Figure 2. An emerging soybean seedling, Beck’s XL 345R4™*, with a healthy hypocotyl arch (at tip of knife blade).

WHEAT STAGE (Herbicides & Fungicides)
Most of the wheat across my geography that was planted on or before October 21, 2014 has reached Feekes 7 growth stage or later. This stage can be identified by carefully stripping leaves off the main stem and seeing two nodes on the main stem (Figure 3). At this stage, the stem can be split and the developing grain head can be found just above the 2nd node (Figure 4).

Feekes 7 is an important growth stage for many reasons:

1. It helps predict flag leaf emergence, which occurs 5-10 days after Feekes 7. This can help time scouting for leaf diseases and the potential need for a fungicide such as TwinLine®, Quilt Xcel®, or Stratego® YLD.

2. It helps determine remaining available weed control options (Figure 5). Depending on your cropping system and weeds present, I usually recommend Buctril® if the plan is to double-crop beans after wheat harvest. If soybeans will not be double-cropped after wheat harvest, I usually recommend Harmony® Extra, Huskie®, or Stinger®. Don’t forget to consider rotational restrictions if you will be seeding cover crops after wheat harvest.

Figure 3. A wheat plant, BECK 129, at Feekes 7 growth stage. Two nodes appear, one at 2 in. and another at 5 in. above the soil line.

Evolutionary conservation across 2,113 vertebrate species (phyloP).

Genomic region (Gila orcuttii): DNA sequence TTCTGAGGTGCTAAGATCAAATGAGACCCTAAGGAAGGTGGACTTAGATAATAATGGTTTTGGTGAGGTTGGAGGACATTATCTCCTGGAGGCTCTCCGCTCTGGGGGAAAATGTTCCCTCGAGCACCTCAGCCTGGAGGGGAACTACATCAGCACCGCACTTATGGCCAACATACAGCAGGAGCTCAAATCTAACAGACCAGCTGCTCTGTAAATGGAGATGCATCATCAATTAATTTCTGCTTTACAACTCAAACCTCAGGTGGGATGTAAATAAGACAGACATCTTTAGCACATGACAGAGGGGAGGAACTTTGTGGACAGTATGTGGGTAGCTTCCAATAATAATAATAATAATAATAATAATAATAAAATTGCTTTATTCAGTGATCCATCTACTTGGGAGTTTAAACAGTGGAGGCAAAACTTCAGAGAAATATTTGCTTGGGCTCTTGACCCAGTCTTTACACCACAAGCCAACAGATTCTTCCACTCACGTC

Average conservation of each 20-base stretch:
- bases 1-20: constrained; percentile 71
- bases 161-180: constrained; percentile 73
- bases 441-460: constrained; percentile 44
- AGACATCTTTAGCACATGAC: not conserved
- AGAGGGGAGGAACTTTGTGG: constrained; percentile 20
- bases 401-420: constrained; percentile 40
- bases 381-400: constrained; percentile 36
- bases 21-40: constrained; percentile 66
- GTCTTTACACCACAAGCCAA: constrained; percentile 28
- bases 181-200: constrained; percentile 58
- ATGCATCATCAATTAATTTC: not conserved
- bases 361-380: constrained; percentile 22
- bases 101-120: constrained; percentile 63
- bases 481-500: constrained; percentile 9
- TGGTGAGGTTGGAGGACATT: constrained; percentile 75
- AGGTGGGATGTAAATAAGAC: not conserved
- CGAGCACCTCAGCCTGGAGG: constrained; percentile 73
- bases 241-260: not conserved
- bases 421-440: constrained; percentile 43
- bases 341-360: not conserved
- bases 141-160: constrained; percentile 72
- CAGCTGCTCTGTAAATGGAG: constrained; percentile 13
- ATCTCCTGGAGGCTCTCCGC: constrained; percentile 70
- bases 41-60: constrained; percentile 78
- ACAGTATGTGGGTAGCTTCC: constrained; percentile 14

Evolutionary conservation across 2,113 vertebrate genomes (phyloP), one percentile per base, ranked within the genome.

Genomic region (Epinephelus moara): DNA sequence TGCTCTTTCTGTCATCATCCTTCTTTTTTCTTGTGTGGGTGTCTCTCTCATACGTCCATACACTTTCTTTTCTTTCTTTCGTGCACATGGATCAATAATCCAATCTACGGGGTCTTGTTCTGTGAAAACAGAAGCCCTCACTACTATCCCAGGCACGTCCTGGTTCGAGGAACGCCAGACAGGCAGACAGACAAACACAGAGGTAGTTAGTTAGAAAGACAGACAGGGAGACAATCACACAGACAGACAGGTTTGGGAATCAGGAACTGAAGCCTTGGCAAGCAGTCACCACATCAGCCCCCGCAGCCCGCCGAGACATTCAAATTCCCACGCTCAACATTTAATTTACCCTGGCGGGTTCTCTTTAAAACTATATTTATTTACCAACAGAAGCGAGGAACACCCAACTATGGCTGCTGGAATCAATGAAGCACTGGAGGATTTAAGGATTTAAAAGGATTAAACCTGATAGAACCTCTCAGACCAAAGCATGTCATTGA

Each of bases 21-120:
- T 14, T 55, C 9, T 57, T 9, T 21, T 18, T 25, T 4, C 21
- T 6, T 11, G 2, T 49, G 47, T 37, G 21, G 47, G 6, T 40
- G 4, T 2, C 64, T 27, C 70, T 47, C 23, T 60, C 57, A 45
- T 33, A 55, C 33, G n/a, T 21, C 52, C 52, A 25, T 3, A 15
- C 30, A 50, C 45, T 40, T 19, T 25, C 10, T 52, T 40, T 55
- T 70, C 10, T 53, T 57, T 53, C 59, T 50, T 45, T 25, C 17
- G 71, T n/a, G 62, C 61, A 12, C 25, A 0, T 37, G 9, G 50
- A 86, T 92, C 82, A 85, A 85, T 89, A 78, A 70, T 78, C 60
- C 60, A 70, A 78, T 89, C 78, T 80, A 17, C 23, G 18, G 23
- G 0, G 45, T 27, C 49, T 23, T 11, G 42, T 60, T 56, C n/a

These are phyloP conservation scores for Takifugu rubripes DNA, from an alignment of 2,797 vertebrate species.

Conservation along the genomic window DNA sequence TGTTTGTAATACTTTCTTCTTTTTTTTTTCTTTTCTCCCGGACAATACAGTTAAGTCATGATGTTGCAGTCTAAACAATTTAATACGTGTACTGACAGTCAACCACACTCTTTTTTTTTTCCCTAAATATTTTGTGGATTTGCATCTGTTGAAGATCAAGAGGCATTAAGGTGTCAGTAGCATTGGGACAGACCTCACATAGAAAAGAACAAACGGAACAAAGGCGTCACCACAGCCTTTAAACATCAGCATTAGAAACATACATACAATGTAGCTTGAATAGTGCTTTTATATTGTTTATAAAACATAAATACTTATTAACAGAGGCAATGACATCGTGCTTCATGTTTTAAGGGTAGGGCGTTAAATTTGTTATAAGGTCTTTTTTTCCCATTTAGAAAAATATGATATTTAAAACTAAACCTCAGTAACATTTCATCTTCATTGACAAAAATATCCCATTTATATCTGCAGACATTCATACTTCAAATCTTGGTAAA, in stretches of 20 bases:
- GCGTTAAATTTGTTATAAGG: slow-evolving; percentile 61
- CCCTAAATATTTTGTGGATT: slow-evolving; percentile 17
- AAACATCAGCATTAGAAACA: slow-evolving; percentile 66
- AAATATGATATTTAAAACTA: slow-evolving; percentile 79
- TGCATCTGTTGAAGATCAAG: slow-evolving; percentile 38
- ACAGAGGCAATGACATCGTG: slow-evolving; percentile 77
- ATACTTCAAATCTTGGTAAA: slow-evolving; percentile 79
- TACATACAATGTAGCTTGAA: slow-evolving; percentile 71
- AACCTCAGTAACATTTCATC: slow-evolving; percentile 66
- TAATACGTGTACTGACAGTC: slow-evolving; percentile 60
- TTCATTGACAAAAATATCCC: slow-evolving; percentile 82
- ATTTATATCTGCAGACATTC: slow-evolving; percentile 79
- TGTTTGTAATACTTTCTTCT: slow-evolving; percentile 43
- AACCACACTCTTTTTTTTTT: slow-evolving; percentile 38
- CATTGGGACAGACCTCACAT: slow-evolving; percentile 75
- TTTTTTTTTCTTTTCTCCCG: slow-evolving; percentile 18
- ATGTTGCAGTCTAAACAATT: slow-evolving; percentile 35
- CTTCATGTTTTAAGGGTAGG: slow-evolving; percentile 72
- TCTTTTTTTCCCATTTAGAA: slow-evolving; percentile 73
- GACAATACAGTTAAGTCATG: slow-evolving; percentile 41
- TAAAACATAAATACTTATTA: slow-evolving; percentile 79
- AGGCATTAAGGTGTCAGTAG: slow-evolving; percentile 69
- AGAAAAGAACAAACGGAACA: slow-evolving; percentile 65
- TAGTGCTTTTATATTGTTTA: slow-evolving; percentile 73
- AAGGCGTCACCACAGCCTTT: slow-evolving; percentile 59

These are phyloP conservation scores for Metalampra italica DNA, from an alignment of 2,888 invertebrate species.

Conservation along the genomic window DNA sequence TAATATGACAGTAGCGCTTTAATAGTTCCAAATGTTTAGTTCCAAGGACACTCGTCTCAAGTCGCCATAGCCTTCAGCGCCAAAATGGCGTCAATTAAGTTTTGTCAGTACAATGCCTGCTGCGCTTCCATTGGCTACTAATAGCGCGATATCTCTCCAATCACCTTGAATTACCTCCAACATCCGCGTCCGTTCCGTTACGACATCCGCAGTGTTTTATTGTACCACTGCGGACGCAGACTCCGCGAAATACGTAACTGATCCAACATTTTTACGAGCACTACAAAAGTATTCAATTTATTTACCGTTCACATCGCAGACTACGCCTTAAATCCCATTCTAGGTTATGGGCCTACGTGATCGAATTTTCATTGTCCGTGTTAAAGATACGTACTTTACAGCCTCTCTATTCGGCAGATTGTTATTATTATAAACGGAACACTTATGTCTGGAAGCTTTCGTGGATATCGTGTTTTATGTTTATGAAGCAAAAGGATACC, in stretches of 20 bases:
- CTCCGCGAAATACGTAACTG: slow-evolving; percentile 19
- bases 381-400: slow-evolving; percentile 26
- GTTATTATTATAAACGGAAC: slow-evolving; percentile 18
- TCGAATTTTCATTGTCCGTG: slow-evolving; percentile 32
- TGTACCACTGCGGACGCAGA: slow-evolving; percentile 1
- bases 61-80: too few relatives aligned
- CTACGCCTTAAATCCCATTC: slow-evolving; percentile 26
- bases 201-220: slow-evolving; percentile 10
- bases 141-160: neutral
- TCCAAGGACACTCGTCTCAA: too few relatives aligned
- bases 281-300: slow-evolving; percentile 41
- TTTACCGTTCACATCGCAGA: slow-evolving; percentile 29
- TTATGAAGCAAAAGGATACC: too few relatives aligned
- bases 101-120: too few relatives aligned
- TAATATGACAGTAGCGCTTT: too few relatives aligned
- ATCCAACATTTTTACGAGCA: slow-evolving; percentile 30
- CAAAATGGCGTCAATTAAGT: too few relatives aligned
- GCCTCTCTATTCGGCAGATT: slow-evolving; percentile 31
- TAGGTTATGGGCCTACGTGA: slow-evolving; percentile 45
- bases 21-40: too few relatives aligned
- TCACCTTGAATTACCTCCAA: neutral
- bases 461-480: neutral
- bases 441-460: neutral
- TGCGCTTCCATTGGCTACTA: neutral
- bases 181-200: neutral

Figure 4. A split wheat stem of BECK 129 at Feekes 7. The green pointer indicates the 2nd node, while the knife tip shows the developing grain head inside the stem.


Figure 5. Feekes scale of winter wheat stages and herbicide application timings. (Table courtesy of Purdue University, Spring Herbicide Applications on Winter Wheat, 2012.)

Escalate is a trademark of Beck's Superior Hybrids, Inc. *XL® brand seed is distributed by Beck's Superior Hybrids, Inc. XL® and Harmony are registered trademarks of Pioneer. TwinLine is a registered trademark of BASF Corporation. Quilt Xcel is a registered trademark of Syngenta Group Company. Stratego, Huskie and Buctril are registered trademarks of Bayer CropScience. Stinger is a registered trademark of Dow AgroSciences.

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Chad Kalaher
Chad Kalaher>

Chad Kalaher

Beck’s Hybrids team sales agronomist for 22 counties in NE ¼ of IL and 7 counties in NW IN. Raised on grain and livestock farm in southern IL. B.S. Agronomy 1995 – University of Illinois, M.S. Weed Science 1997 – North Carolina State University. Previous positions in seed industry as researc

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Full biography

Beck’s Hybrids team sales agronomist for 22 counties in NE ¼ of IL and 7 counties in NW IN. Raised on grain and livestock farm in southern IL. B.S. Agronomy 1995 – University of Illinois, M.S. Weed Science 1997 – North Carolina State University. Previous positions in seed industry as research agronomist, district, and regional sales manager.